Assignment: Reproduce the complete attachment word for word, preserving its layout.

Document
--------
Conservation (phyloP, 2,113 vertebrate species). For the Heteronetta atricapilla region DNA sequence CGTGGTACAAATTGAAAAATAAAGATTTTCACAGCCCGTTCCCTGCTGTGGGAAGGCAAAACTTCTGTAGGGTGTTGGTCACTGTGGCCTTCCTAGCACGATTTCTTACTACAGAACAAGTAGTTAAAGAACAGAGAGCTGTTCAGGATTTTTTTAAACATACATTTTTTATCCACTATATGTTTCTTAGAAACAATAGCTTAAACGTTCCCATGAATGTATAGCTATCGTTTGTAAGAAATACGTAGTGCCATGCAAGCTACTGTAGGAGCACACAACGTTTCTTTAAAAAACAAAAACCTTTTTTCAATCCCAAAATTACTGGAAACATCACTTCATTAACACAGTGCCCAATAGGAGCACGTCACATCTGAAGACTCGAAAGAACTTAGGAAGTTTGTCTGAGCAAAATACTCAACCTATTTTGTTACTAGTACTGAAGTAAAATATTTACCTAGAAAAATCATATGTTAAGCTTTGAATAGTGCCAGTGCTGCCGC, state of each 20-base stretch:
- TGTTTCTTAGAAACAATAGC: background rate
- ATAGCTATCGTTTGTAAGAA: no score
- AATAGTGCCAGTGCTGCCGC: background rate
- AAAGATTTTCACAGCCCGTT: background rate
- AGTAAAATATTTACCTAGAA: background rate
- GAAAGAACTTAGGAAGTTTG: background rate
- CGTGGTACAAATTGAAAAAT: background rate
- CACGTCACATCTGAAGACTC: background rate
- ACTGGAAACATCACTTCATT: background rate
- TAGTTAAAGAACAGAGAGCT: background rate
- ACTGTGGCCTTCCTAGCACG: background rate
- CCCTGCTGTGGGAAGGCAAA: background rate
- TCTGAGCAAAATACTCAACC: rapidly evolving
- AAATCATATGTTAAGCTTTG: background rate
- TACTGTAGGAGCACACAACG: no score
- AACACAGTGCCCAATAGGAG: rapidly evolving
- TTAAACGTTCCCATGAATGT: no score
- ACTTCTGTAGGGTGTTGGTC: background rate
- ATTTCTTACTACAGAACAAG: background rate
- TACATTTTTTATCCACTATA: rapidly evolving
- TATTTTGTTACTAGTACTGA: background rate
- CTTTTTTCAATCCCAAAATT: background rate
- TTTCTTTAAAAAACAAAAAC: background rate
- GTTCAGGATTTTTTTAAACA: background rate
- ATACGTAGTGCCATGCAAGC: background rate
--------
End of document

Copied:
Conservation (phyloP, 2,113 vertebrate species). For the Heteronetta atricapilla region DNA sequence CGTGGTACAAATTGAAAAATAAAGATTTTCACAGCCCGTTCCCTGCTGTGGGAAGGCAAAACTTCTGTAGGGTGTTGGTCACTGTGGCCTTCCTAGCACGATTTCTTACTACAGAACAAGTAGTTAAAGAACAGAGAGCTGTTCAGGATTTTTTTAAACATACATTTTTTATCCACTATATGTTTCTTAGAAACAATAGCTTAAACGTTCCCATGAATGTATAGCTATCGTTTGTAAGAAATACGTAGTGCCATGCAAGCTACTGTAGGAGCACACAACGTTTCTTTAAAAAACAAAAACCTTTTTTCAATCCCAAAATTACTGGAAACATCACTTCATTAACACAGTGCCCAATAGGAGCACGTCACATCTGAAGACTCGAAAGAACTTAGGAAGTTTGTCTGAGCAAAATACTCAACCTATTTTGTTACTAGTACTGAAGTAAAATATTTACCTAGAAAAATCATATGTTAAGCTTTGAATAGTGCCAGTGCTGCCGC, state of each 20-base stretch:
- TGTTTCTTAGAAACAATAGC: background rate
- ATAGCTATCGTTTGTAAGAA: no score
- AATAGTGCCAGTGCTGCCGC: background rate
- AAAGATTTTCACAGCCCGTT: background rate
- AGTAAAATATTTACCTAGAA: background rate
- GAAAGAACTTAGGAAGTTTG: background rate
- CGTGGTACAAATTGAAAAAT: background rate
- CACGTCACATCTGAAGACTC: background rate
- ACTGGAAACATCACTTCATT: background rate
- TAGTTAAAGAACAGAGAGCT: background rate
- ACTGTGGCCTTCCTAGCACG: background rate
- CCCTGCTGTGGGAAGGCAAA: background rate
- TCTGAGCAAAATACTCAACC: rapidly evolving
- AAATCATATGTTAAGCTTTG: background rate
- TACTGTAGGAGCACACAACG: no score
- AACACAGTGCCCAATAGGAG: rapidly evolving
- TTAAACGTTCCCATGAATGT: no score
- ACTTCTGTAGGGTGTTGGTC: background rate
- ATTTCTTACTACAGAACAAG: background rate
- TACATTTTTTATCCACTATA: rapidly evolving
- TATTTTGTTACTAGTACTGA: background rate
- CTTTTTTCAATCCCAAAATT: background rate
- TTTCTTTAAAAAACAAAAAC: background rate
- GTTCAGGATTTTTTTAAACA: background rate
- ATACGTAGTGCCATGCAAGC: background rate